"You should realize that in most of these cases, it's not just one person, but it's a whole team of collaborators making these technologies available," she said.

Pun described her efforts to develop an "injectable tourniquet," a drug that could be given by emergency medical technicians to stop uncontrolled bleeding. Such bleeding kills many trauma patients before they reach the emergency room. With the drug now in development, "we're able to save lives," she said, "but we're only saving rat lives." Even getting that far, though, has taken a lot of collaboration.


The bubble CPAP machine developed by Rebecca Richards-Kortum and her colleagues is more affordable for developing countries. | Jocelyn Brown

Inventing can have many rewards, not just financial, speakers noted. Rebecca Richards-Kortum, the Stanley C. Moore Professor of Bioengineering at Rice University, described her lab's efforts to develop a machine called a bubble CPAP. Half of babies born prematurely have difficulty breathing, but a bubble CPAP can help by blowing air and oxygen continuously into the baby's underdeveloped lungs, preventing collapse. The technology is common in developed countries, but its $6,000 price tag makes it prohibitively expensive in the rest of the world.

Richards-Kortum and her students worked to create a cheaper machine that is now used in health facilities in Malawi and elsewhere.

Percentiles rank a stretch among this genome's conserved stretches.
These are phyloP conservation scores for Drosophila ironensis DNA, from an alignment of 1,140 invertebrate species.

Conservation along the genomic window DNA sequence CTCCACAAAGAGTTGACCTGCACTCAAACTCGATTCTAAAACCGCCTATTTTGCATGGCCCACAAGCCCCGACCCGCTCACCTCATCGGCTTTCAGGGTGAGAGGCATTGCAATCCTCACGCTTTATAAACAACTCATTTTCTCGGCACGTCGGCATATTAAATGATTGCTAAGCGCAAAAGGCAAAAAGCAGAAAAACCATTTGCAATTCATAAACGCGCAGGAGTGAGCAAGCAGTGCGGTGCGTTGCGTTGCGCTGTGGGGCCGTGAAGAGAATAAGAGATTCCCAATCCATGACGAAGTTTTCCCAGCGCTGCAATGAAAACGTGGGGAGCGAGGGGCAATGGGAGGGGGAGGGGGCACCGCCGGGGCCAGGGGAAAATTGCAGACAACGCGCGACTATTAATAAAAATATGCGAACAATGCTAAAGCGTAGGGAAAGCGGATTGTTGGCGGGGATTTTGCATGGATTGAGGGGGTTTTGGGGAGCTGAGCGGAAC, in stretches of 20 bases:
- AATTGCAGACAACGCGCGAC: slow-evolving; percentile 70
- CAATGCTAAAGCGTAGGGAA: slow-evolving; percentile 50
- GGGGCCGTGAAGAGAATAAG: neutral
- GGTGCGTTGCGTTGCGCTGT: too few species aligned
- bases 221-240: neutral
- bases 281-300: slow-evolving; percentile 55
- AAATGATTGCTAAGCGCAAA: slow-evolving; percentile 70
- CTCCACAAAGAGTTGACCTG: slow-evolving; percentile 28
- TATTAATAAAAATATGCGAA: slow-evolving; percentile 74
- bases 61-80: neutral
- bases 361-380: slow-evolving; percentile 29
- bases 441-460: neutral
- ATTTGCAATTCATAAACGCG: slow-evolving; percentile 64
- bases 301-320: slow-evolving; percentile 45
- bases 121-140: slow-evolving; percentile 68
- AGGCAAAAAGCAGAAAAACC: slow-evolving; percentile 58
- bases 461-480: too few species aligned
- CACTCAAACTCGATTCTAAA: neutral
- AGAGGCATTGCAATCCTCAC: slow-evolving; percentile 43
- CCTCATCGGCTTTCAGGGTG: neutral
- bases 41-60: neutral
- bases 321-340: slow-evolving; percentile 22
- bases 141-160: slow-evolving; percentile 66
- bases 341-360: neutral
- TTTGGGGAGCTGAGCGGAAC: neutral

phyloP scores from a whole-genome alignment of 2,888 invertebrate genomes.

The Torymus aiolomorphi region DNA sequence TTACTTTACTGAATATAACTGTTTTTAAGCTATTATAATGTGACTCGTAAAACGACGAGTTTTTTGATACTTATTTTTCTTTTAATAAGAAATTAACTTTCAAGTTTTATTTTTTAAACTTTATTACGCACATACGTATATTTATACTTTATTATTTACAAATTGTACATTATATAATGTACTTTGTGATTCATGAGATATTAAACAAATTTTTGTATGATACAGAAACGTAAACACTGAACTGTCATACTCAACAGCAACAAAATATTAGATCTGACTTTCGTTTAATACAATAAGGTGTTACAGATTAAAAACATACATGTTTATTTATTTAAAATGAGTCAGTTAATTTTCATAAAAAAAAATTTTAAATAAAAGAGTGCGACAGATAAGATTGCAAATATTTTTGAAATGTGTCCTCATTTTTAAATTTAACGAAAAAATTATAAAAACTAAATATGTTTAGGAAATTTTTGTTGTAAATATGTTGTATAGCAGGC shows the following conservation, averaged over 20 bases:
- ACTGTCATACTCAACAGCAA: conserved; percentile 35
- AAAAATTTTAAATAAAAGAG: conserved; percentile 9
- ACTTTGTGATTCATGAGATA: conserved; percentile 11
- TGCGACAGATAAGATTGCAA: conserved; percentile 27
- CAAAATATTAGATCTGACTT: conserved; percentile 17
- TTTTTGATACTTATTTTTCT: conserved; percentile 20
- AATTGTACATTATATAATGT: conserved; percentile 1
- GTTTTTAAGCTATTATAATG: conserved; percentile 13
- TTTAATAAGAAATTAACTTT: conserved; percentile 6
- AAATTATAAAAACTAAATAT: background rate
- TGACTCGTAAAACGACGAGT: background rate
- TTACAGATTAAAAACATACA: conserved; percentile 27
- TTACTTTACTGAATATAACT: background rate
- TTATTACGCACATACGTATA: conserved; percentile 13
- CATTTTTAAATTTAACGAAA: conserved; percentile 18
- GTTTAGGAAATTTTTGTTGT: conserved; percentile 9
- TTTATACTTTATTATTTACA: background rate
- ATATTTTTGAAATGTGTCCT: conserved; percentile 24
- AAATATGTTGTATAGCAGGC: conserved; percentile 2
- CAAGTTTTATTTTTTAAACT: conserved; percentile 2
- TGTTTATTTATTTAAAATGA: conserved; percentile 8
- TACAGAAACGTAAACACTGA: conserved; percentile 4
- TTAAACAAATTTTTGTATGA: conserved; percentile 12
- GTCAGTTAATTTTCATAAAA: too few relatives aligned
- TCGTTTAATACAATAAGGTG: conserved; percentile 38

"I'll never forget the first time I saw baby who went on treatment with a device that had been developed by our team," she said. "It was really an amazing moment to see how much that baby just relaxed when they started on the CPAP, but even better was to see the relief on his mother's face."


Jay Harman (above) and Andrew Hessel |

Each of the invention ambassadors drew inspiration from a different source, such as babies or hanging chads. Jay Harman, CEO of PAX Scientific, Inc. and PAX Mixer, Inc., has based his inventions on the shape of whirlpools and other spirals found in nature. His devices, which include fans, water mixers and water purification systems, have proven much more efficient that other technologies.

But he said he had to start his own company after the existing companies he reached out to couldn't figure out how to work with him and his unconventional technology. "We couldn't fit our key into their locks," he said.

Andrew Hessel, a distinguished researcher with the Bio/Nano/Programmable Matter Group at Autodesk, Inc., and founder of the Pink Army Cooperative, drew inspiration from open-source software and the annual Burning Man event as he has worked towards personalized cancer medicines.

"If you see things that other people don't, they generally think you're crazy," he said. But, "if you see something that others don't, and a path to achieving it, you're not crazy. You could be a futurist, or really just be an inventor."